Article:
On The Situation Room, John King uncritically reported that "[i]n a statement, a McCain spokesman took a shot at the other party, saying, 'Americans can't afford the Democrats' liberal agenda to raise taxes, nationalize health care, cut off trade, and crush the economy under big government.' " Following what has become a pattern in the media, King failed to note the significant falsehoods and misleading claims in McCain's statement and simply read it without challenge.
Loading the player reg...
After discussing Sen. Hillary Clinton's new campaign ad with senior political correspondent Candy Crowley on the April 2 edition of CNN's The Situation Room, guest host John King uncritically reported that "[i]n a statement, a McCain spokesman took a shot at the other party, saying, 'Americans can't afford the Democrats' liberal agenda to raise taxes, nationalize health care, cut off trade, and crush the economy under big government.' " But McCain's statement included significant falsehoods and misleading claims, which McCain has promoted and which the media have frequently reported without challenge. Indeed, King did exactly that, simply reading McCain's claims.
The assertion that Clinton or Sen. Barack Obama would "raise taxes" is misleading. As Media Matters for America has repeatedly noted, despite the claims of McCain and his campaign advisers, Clinton and Obama have, in fact, proposed tax cuts for the poor and the middle class. As The New York Times noted, Obama has proposed "at least $80 billion a year in tax cuts to middle-class workers, homeowners and retirees." Clinton's campaign website says that she would "[l]ower taxes for middle class families by: extending the middle class tax cuts including child tax credit and marriage penalty relief, offering new tax cuts for healthcare, college and retirement, and expanding the EITC [earned income tax credit] and the child care tax credit."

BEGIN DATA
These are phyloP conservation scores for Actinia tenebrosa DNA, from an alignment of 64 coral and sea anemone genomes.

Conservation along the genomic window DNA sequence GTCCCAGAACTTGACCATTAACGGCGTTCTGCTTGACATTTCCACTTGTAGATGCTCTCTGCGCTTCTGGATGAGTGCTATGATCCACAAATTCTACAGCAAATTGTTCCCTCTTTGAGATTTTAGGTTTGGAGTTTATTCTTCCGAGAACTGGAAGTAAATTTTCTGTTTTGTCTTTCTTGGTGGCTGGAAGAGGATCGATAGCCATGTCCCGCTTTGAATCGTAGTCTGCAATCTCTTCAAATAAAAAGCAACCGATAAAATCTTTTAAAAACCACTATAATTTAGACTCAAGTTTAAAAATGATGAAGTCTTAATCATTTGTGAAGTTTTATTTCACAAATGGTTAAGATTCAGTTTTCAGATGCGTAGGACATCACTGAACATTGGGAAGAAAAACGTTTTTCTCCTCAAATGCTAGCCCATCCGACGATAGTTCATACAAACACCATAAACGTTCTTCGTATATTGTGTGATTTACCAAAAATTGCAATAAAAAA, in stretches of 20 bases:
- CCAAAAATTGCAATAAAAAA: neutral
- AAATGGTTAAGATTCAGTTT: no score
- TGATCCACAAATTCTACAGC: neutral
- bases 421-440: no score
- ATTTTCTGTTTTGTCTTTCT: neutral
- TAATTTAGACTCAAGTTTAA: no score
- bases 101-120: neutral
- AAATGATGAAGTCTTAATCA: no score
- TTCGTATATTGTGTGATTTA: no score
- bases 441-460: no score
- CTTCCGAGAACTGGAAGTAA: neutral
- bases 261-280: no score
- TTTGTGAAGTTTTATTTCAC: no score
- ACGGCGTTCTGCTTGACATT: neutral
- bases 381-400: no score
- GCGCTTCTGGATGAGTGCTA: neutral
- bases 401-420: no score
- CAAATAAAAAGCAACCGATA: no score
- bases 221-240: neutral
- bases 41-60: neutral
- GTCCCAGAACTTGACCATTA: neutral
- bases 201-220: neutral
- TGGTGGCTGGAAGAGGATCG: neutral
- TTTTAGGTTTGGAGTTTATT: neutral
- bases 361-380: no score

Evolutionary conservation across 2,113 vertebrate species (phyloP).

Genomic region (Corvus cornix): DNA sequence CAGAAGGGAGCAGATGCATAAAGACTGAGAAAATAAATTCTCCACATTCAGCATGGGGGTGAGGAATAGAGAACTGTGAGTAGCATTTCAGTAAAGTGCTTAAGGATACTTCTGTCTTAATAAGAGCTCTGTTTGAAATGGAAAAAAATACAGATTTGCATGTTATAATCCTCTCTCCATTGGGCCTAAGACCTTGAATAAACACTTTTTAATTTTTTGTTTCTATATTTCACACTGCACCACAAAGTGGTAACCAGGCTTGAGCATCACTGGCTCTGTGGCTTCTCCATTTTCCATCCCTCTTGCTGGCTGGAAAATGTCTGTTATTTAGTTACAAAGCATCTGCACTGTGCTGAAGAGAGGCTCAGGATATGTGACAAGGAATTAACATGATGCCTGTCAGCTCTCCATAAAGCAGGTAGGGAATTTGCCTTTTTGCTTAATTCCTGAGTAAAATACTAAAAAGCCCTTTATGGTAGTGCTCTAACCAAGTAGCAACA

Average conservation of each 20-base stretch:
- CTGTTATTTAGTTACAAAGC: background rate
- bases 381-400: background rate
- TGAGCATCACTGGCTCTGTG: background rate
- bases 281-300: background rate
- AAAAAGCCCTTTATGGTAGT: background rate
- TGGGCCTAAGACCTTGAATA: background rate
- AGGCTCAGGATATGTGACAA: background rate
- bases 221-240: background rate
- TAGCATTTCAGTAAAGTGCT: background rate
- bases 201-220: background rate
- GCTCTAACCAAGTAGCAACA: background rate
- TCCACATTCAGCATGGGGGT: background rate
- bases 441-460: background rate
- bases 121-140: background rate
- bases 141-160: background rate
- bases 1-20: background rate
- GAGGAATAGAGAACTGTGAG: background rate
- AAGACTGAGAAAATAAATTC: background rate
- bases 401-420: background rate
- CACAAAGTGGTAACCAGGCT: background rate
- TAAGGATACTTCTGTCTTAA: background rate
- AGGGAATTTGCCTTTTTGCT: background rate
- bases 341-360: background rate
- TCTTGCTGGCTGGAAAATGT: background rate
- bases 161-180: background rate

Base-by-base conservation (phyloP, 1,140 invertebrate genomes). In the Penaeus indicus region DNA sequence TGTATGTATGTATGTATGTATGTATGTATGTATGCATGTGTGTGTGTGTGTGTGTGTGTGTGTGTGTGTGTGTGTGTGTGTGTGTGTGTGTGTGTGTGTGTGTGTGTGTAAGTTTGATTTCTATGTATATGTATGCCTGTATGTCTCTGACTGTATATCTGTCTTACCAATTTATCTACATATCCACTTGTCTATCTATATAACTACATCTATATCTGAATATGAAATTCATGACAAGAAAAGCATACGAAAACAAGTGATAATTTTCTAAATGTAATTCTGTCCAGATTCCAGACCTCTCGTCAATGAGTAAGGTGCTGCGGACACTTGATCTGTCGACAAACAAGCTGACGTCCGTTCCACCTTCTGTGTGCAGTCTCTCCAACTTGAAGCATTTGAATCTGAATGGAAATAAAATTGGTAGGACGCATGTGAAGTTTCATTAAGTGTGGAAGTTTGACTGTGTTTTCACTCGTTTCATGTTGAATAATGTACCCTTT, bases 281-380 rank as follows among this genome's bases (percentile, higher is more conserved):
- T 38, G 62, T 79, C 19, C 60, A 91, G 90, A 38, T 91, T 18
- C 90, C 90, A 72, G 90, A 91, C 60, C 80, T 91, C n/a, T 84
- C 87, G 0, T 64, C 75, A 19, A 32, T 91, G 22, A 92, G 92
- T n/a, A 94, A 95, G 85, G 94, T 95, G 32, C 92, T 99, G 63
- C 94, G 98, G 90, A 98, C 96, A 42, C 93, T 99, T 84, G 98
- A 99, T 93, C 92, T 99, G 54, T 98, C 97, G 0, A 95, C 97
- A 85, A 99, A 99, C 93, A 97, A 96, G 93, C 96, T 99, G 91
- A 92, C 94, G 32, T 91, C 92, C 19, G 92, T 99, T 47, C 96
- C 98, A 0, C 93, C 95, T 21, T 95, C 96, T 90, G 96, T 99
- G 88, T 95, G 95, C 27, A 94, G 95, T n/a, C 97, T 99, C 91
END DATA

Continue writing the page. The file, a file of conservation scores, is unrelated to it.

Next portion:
The assertion that the Democrats want to "nationalize health care" is false. As Media Matters noted when Fox News host Sean Hannity suggested Clinton was "gonna nationalize health care," the Clinton plan provides consumers with the option of obtaining government-managed health insurance; the plan does not provide for government-run health care. As Media Matters also noted, Obama's health-care plan does not require the government to manage or fund health insurance for all Americans; rather, his plan allows individuals to keep -- and pay for -- their private health insurance if they so choose, while establishing "a new public insurance program, available to Americans who neither qualify for Medicaid or SCHIP [the State Children's Health Insurance Program] nor have access to insurance through their employers, as well as to small businesses that want to offer insurance to their employees."